HAVE YOU LEARNED ANY BIG LESSONS ALONG THIS JOURNEY?  Absolutely!! Life is so precious, don’t take anything for granted and enjoy every second because it can be gone in a flash.  Also weed out negative people and surround yourself with positive people who truly care.

HAS ANY OF YOUR PRIORITIES IN LIFE CHANGED SINCE CANCER?  Yes definitely.  Family to me is number one, and of course my friends.

WHAT MAKES YOU FEEL BETTER, GIVES YOU JOY AND HOPE?  My family, my golf  my will to live.

HAVE YOU ATTENDED ANY SUPPORT GROUPS? WHY OR WHY NOT?  No I haven’t.  I journal and I blog, and for me right now that’s all I need.  I get my support from my friends and family.  I’m not opposed to it.  People have recommended it though.  Besides I’m not taking a day away from my son to go to a brain tumour support group.  I do here there may be one starting on the coast soon though ;)


HAVE YOU CHANGED ANYTHING IN YOUR LIFESTYLE SINCE BEING DIAGNOSED?  Yes, I definitely eat more chocolate, but I switched to dark.  I don’t drink or smoke any more so that’s a good thing.

ANY TIPS FOR OTHER SURVIVORS? Stay as positive as possible!!! Have goals.  Focus on the positive and not the negative stuff.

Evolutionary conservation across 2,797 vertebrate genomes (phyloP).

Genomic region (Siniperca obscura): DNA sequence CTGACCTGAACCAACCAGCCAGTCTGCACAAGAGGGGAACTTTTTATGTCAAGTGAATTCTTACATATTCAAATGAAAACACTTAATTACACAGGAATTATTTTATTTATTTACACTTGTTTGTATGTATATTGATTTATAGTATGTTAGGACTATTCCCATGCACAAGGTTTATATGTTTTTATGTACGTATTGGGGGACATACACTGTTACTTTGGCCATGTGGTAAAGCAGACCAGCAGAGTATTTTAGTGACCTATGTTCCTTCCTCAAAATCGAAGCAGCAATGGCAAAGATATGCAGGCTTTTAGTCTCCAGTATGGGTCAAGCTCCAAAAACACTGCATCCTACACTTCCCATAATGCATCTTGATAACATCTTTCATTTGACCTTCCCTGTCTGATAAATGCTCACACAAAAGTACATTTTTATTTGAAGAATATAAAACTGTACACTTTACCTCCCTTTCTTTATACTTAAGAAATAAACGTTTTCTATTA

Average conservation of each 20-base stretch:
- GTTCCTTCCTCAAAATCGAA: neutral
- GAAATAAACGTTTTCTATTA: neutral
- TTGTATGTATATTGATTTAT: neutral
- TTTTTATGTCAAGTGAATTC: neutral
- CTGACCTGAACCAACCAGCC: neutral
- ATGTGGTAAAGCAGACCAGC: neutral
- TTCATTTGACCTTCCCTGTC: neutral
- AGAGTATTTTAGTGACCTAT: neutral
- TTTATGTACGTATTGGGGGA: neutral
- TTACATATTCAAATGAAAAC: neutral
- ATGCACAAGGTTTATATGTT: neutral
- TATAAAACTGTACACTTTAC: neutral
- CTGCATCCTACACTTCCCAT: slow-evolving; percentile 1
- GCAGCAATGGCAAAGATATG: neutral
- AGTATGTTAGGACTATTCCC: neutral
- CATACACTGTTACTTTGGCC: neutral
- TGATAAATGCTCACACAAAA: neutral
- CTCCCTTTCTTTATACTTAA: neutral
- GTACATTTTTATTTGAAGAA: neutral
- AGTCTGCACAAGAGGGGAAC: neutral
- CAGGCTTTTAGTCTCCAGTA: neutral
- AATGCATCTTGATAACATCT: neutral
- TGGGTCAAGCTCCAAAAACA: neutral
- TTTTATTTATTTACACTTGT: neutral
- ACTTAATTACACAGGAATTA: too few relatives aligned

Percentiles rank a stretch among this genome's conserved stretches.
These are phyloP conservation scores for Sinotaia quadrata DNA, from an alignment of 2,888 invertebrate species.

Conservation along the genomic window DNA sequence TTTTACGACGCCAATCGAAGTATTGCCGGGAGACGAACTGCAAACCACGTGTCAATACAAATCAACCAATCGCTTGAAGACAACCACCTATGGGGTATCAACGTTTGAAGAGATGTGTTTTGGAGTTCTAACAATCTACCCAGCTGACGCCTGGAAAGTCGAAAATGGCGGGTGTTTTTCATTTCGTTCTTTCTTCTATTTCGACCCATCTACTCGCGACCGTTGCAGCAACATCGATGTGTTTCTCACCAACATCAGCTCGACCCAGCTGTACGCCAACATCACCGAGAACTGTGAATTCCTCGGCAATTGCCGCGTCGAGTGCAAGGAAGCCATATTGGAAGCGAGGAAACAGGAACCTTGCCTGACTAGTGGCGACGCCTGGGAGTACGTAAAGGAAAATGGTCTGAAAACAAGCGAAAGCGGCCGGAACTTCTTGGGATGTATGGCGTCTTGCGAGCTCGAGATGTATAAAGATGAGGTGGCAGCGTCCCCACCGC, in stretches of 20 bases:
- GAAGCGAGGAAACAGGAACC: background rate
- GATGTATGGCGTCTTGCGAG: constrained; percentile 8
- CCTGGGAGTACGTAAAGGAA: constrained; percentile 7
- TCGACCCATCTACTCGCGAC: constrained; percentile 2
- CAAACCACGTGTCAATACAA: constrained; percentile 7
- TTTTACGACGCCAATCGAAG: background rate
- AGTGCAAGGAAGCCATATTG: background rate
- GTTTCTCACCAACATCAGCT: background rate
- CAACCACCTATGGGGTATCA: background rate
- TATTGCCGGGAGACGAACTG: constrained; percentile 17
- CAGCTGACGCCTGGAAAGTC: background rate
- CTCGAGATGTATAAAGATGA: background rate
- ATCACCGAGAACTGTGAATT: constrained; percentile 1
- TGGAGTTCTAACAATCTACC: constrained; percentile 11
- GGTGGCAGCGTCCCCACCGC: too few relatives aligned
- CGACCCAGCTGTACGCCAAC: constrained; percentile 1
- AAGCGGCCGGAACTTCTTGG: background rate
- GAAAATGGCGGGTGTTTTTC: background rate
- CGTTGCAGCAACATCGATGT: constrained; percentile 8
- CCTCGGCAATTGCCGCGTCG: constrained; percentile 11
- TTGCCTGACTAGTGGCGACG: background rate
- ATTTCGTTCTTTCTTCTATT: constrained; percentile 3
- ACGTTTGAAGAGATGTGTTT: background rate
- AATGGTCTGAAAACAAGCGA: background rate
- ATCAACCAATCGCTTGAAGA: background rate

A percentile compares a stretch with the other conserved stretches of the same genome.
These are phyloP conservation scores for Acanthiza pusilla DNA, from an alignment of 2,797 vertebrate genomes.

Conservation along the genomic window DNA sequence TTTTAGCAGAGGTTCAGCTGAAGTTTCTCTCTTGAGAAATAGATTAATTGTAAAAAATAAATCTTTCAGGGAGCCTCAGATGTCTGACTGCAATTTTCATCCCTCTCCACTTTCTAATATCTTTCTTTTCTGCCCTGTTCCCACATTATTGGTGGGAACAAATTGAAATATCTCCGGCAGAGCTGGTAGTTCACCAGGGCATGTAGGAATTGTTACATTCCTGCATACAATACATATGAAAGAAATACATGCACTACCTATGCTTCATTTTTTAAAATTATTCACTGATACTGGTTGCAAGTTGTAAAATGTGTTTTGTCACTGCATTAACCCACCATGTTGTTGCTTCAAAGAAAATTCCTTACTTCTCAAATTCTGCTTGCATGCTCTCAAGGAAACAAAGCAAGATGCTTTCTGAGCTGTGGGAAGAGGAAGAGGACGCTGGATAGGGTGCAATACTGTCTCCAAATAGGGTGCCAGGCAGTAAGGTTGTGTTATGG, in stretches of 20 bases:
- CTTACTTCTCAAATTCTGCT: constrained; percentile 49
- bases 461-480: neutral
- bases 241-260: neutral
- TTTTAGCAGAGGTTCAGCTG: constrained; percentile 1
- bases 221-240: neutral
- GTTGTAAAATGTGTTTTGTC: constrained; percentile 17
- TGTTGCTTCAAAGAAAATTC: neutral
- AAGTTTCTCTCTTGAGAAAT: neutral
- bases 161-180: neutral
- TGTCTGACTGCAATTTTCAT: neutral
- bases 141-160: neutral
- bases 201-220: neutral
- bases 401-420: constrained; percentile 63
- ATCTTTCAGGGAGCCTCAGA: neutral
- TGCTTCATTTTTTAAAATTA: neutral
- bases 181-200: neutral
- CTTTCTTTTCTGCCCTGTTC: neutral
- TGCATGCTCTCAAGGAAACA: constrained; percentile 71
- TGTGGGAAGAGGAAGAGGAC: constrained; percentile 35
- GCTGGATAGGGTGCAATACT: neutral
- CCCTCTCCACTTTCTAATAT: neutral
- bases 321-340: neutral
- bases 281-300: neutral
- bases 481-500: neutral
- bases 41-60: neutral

ANY TIPS FOR THE PRIMARY CARETAKERS? Yes TAKE CARE OF YOURSELVES.  You are no help to your ‘patient’ if you don’t take breaks.  Don’t get ‘caregiver burnout’, and if you don’t know what that is LOOK IT UP!!! It’s a real thing.

ANY TIPS FOR FAMILY AND FRIENDS OF CANCER SURVIVORS?  Let us talk when we need too, let us cry, vent, scream, what ever, but actually listen.  Make yourselves available to us, and not like a full time job but don’t ignore the situation.  It can be difficult to ask for help with things that we are used to doing ourselves.  Please don’t tell us how we should feel, you are just opening a can of worms there.

YOUR MOTTO / MANTRA OR FAVE SAYING: I have a few but probably most known for making up words like...  ‘I’m feeling seizure-ish’ or ‘I’m going to have a jammer'.  I have a fellow ‘crainy’ friend.
“never, never, never give up” – Winston Churchill
“Learn from yesterday, Live for today, Hope for tomorrow – Einstein



  1. I felt like I was sitting with you both having coffee! Kudos people will relate to that type of interview. Kristy you are inspiring, your truthfulness is commendable. You are taking brain cancer by the horns and doing a beautiful job!

  2. What a great series this will be Ashley!

  3. Great interview, Kristy. Emotional support really is huge during all of this madness, and it sounds like your family & friends had that covered. Thanks for sharing your story, and thanks Ashley for this new series!

  4. Love this idea of interviews. You're both amazing ladies :)